Nader Modanlo, a prisoner in federal prison was facing five more years behind bars, when he got an offer from the US with President Barack Obama to lessen his sentence as part of this month’s historic and then prisoner swap him with Iran, but he had declined to accept the offer.
US officials dropped a claim that a Maryland jury found the Iranian aerospace engineer had taken an illegal payment of $10 million from Iran, according to an interview with Modanlo, lawyers and US officials.
A critical observation of how the Obama administration grappled a prisoner deal and surrendered the claim has drawn criticism from Republican presidential candidates and politicians.
A spokesman from the Justice Department declined to comment on discussions over the $10 million which the jury said that Modanlo was paid to help Iran launch its first satellite in 2005. Modanlo denied all claims saying the money was a loan for a telecommunication deal.
The prisoner swap was a deal for five imprisoned Americans held in Iran to be granted pardons at the same time as seven Iranians charged in the United States to have their sentences commuted. The deal occurred together with the implementation of an agreement that curbs Iran’s nuclear program in exchange for relief from international sanctions.
Modanlo said he didn’t budge at the offer at first and wanted a chance to clear his name in court. “I was mostly disappointed that I have to give up my right to appeal,” Modanlo told Reuters in one of his interviews after being released.
“If they believe in their justice system why would they deprive me of it? Let them prove me wrong.”
As part of the agreement, all Iranian prisoners had to renounce claims against the US as well as their right to appeal.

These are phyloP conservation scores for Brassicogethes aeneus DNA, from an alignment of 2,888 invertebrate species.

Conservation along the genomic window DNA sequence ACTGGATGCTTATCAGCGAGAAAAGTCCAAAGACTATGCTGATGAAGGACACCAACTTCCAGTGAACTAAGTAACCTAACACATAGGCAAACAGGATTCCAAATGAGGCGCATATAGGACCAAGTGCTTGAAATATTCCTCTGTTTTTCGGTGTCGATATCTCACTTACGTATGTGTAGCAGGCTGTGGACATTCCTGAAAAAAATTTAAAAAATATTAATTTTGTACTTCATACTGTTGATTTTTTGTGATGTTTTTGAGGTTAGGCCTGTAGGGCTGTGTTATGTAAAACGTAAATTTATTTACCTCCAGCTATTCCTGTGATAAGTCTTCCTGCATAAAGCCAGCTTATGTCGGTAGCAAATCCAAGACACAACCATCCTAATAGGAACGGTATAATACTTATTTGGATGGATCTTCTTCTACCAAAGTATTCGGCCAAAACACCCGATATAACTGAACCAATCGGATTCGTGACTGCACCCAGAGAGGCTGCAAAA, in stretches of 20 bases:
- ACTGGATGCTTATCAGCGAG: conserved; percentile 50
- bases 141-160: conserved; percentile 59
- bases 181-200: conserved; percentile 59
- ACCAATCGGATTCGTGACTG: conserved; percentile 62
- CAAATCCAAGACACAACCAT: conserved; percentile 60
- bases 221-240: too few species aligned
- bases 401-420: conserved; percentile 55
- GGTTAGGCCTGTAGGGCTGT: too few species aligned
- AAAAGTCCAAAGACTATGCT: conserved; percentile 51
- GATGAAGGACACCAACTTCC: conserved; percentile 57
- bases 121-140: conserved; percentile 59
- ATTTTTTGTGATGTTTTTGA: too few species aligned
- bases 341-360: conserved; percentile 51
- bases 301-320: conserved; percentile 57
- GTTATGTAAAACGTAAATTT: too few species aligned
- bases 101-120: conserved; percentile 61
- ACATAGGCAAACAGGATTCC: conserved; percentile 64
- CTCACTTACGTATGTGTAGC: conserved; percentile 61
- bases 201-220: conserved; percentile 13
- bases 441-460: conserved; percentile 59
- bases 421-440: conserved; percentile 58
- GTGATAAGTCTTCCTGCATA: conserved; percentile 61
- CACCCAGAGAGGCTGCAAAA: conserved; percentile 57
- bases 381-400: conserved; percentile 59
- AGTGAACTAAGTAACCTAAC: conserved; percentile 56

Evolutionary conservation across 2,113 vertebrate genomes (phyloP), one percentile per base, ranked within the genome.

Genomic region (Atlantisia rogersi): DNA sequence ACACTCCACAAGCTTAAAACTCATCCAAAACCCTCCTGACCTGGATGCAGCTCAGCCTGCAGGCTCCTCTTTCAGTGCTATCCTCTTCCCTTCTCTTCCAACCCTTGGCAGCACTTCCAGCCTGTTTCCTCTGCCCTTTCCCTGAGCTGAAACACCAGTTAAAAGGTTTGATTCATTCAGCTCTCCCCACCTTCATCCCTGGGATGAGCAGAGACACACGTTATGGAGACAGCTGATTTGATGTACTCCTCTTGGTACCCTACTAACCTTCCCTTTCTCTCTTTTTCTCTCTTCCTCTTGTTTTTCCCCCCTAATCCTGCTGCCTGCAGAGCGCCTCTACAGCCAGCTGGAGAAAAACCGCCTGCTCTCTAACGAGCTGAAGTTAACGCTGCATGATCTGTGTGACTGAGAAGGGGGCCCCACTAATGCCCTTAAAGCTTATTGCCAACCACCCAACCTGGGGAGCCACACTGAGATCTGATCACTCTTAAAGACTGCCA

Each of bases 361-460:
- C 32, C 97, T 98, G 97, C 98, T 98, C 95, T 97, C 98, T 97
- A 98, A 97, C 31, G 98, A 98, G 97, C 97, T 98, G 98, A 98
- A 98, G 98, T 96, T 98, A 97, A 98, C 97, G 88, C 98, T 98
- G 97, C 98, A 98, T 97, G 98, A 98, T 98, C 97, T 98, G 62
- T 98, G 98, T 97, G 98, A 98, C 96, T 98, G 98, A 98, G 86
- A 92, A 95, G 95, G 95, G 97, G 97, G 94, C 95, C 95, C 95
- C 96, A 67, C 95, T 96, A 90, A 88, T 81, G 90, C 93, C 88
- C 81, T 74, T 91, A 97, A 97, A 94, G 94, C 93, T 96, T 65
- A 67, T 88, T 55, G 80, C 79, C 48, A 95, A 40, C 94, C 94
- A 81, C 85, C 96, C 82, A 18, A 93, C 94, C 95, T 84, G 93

The secret deal with Iran had been negotiated for months by US Secretary of State John Kerry and his Iranian counterpart with Modanlo’s disinclination to accept Obama’s offer becoming a last minute complication.
The offer of pardon was only accepted by Modanlo on January 16 as the clock ticked towards what US officials said was the final deadline, according to Modanlo and US officials.
Modanlo’s release, the next day, marked an abrupt conclusion to his case after a slow and long investigation into Modanlo’s role in brokering Iran’s acces to space technology. Evidence was pursued by federal agents from Washington, Switzerland and Russia.
Modanlo was reported as the only inmate that declined Obama’s offer and he was also the one serving the longest sentence of any of the other six Iranians.
Modanlo stated that he will find it hard after two years in prison saying this cloud will be over his head forever.
Modanlo’s American Dream
Modanlo grew up in northern Iran and remembers watching the Apollo 11 mission in 1969 that inspired him to become a space engineer.
After moving to the US decades later, Modanlo had become a space entrepreneur with a company valued over $500 million.
Modanlo played a role in helping the launch of an American satellite from a Russian rocket in 1995 with his company focusing on the emerging field of low-orbit satellites for data services.
The company was driven into bankruptcy in 2001 which lead to Modanlo being sued by a former partner who accused him of selling missile technology to Iran.
US authorities received assistance from Switzerland and seized a truck load of documents along with 120 computer hard drives, but no evidence was found to support the claim.
“They knew this was false. They knew I had no missile technology,” he said.
The investigation allegedly uncovered documents prosecutors say showed Modanlo brokered a deal between Iran and Russia to launch the satellite in exchange for a $10 million fee, which lead to a Maryland jury convicting him of sanctions violations after a six-week trial. He was sentenced to 8 years in prison.
Modanlo’s lawyers argued that private communications between the trial judge and prosecutors had excluded evidence that could have changed the outcome.